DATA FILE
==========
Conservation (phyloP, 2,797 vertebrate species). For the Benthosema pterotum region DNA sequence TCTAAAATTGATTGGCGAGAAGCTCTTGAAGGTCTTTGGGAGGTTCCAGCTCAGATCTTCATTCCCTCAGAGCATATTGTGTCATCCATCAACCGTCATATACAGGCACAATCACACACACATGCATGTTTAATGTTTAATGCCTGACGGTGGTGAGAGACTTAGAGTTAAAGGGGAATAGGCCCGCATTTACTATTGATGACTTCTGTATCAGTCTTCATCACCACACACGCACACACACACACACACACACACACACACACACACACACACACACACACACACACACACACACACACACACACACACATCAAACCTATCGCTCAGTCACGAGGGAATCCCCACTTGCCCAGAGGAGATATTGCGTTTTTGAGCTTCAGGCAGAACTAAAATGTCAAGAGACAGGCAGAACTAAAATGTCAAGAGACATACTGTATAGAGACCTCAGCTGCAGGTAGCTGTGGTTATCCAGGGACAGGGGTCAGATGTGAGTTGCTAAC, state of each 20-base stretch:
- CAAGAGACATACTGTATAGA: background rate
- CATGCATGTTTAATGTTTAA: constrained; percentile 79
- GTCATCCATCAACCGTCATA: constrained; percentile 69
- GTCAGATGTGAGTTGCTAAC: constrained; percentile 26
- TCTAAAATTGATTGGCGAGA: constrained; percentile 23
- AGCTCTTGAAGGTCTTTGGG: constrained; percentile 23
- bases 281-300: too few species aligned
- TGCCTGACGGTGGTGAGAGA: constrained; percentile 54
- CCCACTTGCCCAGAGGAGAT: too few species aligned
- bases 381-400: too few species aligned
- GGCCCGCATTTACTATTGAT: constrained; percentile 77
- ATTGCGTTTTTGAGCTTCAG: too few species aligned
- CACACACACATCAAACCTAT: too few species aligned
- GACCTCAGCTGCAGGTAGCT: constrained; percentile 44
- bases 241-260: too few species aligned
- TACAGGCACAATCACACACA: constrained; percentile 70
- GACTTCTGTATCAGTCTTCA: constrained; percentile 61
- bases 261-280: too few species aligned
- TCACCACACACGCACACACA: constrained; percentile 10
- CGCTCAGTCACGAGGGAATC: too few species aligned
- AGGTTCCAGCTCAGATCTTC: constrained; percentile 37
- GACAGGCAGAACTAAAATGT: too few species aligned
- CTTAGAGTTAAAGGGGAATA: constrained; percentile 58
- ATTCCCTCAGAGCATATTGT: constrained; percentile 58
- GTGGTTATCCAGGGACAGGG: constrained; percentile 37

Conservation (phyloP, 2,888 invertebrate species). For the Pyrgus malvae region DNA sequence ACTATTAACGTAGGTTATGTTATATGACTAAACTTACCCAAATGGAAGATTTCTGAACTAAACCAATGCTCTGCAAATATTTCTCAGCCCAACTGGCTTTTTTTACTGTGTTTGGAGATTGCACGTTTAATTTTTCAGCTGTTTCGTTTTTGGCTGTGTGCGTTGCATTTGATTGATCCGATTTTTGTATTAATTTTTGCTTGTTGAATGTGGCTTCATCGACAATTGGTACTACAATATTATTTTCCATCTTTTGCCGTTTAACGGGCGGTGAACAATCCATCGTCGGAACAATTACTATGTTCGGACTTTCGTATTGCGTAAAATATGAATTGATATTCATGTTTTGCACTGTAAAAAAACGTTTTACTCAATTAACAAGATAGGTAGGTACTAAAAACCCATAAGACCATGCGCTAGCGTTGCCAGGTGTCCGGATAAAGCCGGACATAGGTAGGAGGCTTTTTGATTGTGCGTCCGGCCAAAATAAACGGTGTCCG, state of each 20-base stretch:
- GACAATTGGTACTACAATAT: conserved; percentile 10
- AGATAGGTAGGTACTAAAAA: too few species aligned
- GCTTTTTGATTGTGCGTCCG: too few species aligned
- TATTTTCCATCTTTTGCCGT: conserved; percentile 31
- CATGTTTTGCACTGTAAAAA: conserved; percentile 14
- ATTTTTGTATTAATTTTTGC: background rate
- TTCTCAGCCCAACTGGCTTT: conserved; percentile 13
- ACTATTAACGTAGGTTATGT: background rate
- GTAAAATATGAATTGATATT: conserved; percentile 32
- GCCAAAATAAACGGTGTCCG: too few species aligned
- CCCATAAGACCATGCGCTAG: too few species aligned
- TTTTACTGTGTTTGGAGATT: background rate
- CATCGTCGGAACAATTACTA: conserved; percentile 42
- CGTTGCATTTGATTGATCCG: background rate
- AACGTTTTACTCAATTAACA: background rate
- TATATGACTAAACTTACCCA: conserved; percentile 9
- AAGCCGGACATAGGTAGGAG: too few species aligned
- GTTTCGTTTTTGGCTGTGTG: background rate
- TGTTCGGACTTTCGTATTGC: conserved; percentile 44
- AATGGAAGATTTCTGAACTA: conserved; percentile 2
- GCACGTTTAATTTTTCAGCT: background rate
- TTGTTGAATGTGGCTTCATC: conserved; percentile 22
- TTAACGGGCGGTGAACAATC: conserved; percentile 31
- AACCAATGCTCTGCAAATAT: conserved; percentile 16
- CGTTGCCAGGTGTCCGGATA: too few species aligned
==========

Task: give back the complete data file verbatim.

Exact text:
Conservation (phyloP, 2,797 vertebrate species). For the Benthosema pterotum region DNA sequence TCTAAAATTGATTGGCGAGAAGCTCTTGAAGGTCTTTGGGAGGTTCCAGCTCAGATCTTCATTCCCTCAGAGCATATTGTGTCATCCATCAACCGTCATATACAGGCACAATCACACACACATGCATGTTTAATGTTTAATGCCTGACGGTGGTGAGAGACTTAGAGTTAAAGGGGAATAGGCCCGCATTTACTATTGATGACTTCTGTATCAGTCTTCATCACCACACACGCACACACACACACACACACACACACACACACACACACACACACACACACACACACACACACACACACACACACACACATCAAACCTATCGCTCAGTCACGAGGGAATCCCCACTTGCCCAGAGGAGATATTGCGTTTTTGAGCTTCAGGCAGAACTAAAATGTCAAGAGACAGGCAGAACTAAAATGTCAAGAGACATACTGTATAGAGACCTCAGCTGCAGGTAGCTGTGGTTATCCAGGGACAGGGGTCAGATGTGAGTTGCTAAC, state of each 20-base stretch:
- CAAGAGACATACTGTATAGA: background rate
- CATGCATGTTTAATGTTTAA: constrained; percentile 79
- GTCATCCATCAACCGTCATA: constrained; percentile 69
- GTCAGATGTGAGTTGCTAAC: constrained; percentile 26
- TCTAAAATTGATTGGCGAGA: constrained; percentile 23
- AGCTCTTGAAGGTCTTTGGG: constrained; percentile 23
- bases 281-300: too few species aligned
- TGCCTGACGGTGGTGAGAGA: constrained; percentile 54
- CCCACTTGCCCAGAGGAGAT: too few species aligned
- bases 381-400: too few species aligned
- GGCCCGCATTTACTATTGAT: constrained; percentile 77
- ATTGCGTTTTTGAGCTTCAG: too few species aligned
- CACACACACATCAAACCTAT: too few species aligned
- GACCTCAGCTGCAGGTAGCT: constrained; percentile 44
- bases 241-260: too few species aligned
- TACAGGCACAATCACACACA: constrained; percentile 70
- GACTTCTGTATCAGTCTTCA: constrained; percentile 61
- bases 261-280: too few species aligned
- TCACCACACACGCACACACA: constrained; percentile 10
- CGCTCAGTCACGAGGGAATC: too few species aligned
- AGGTTCCAGCTCAGATCTTC: constrained; percentile 37
- GACAGGCAGAACTAAAATGT: too few species aligned
- CTTAGAGTTAAAGGGGAATA: constrained; percentile 58
- ATTCCCTCAGAGCATATTGT: constrained; percentile 58
- GTGGTTATCCAGGGACAGGG: constrained; percentile 37

Conservation (phyloP, 2,888 invertebrate species). For the Pyrgus malvae region DNA sequence ACTATTAACGTAGGTTATGTTATATGACTAAACTTACCCAAATGGAAGATTTCTGAACTAAACCAATGCTCTGCAAATATTTCTCAGCCCAACTGGCTTTTTTTACTGTGTTTGGAGATTGCACGTTTAATTTTTCAGCTGTTTCGTTTTTGGCTGTGTGCGTTGCATTTGATTGATCCGATTTTTGTATTAATTTTTGCTTGTTGAATGTGGCTTCATCGACAATTGGTACTACAATATTATTTTCCATCTTTTGCCGTTTAACGGGCGGTGAACAATCCATCGTCGGAACAATTACTATGTTCGGACTTTCGTATTGCGTAAAATATGAATTGATATTCATGTTTTGCACTGTAAAAAAACGTTTTACTCAATTAACAAGATAGGTAGGTACTAAAAACCCATAAGACCATGCGCTAGCGTTGCCAGGTGTCCGGATAAAGCCGGACATAGGTAGGAGGCTTTTTGATTGTGCGTCCGGCCAAAATAAACGGTGTCCG, state of each 20-base stretch:
- GACAATTGGTACTACAATAT: conserved; percentile 10
- AGATAGGTAGGTACTAAAAA: too few species aligned
- GCTTTTTGATTGTGCGTCCG: too few species aligned
- TATTTTCCATCTTTTGCCGT: conserved; percentile 31
- CATGTTTTGCACTGTAAAAA: conserved; percentile 14
- ATTTTTGTATTAATTTTTGC: background rate
- TTCTCAGCCCAACTGGCTTT: conserved; percentile 13
- ACTATTAACGTAGGTTATGT: background rate
- GTAAAATATGAATTGATATT: conserved; percentile 32
- GCCAAAATAAACGGTGTCCG: too few species aligned
- CCCATAAGACCATGCGCTAG: too few species aligned
- TTTTACTGTGTTTGGAGATT: background rate
- CATCGTCGGAACAATTACTA: conserved; percentile 42
- CGTTGCATTTGATTGATCCG: background rate
- AACGTTTTACTCAATTAACA: background rate
- TATATGACTAAACTTACCCA: conserved; percentile 9
- AAGCCGGACATAGGTAGGAG: too few species aligned
- GTTTCGTTTTTGGCTGTGTG: background rate
- TGTTCGGACTTTCGTATTGC: conserved; percentile 44
- AATGGAAGATTTCTGAACTA: conserved; percentile 2
- GCACGTTTAATTTTTCAGCT: background rate
- TTGTTGAATGTGGCTTCATC: conserved; percentile 22
- TTAACGGGCGGTGAACAATC: conserved; percentile 31
- AACCAATGCTCTGCAAATAT: conserved; percentile 16
- CGTTGCCAGGTGTCCGGATA: too few species aligned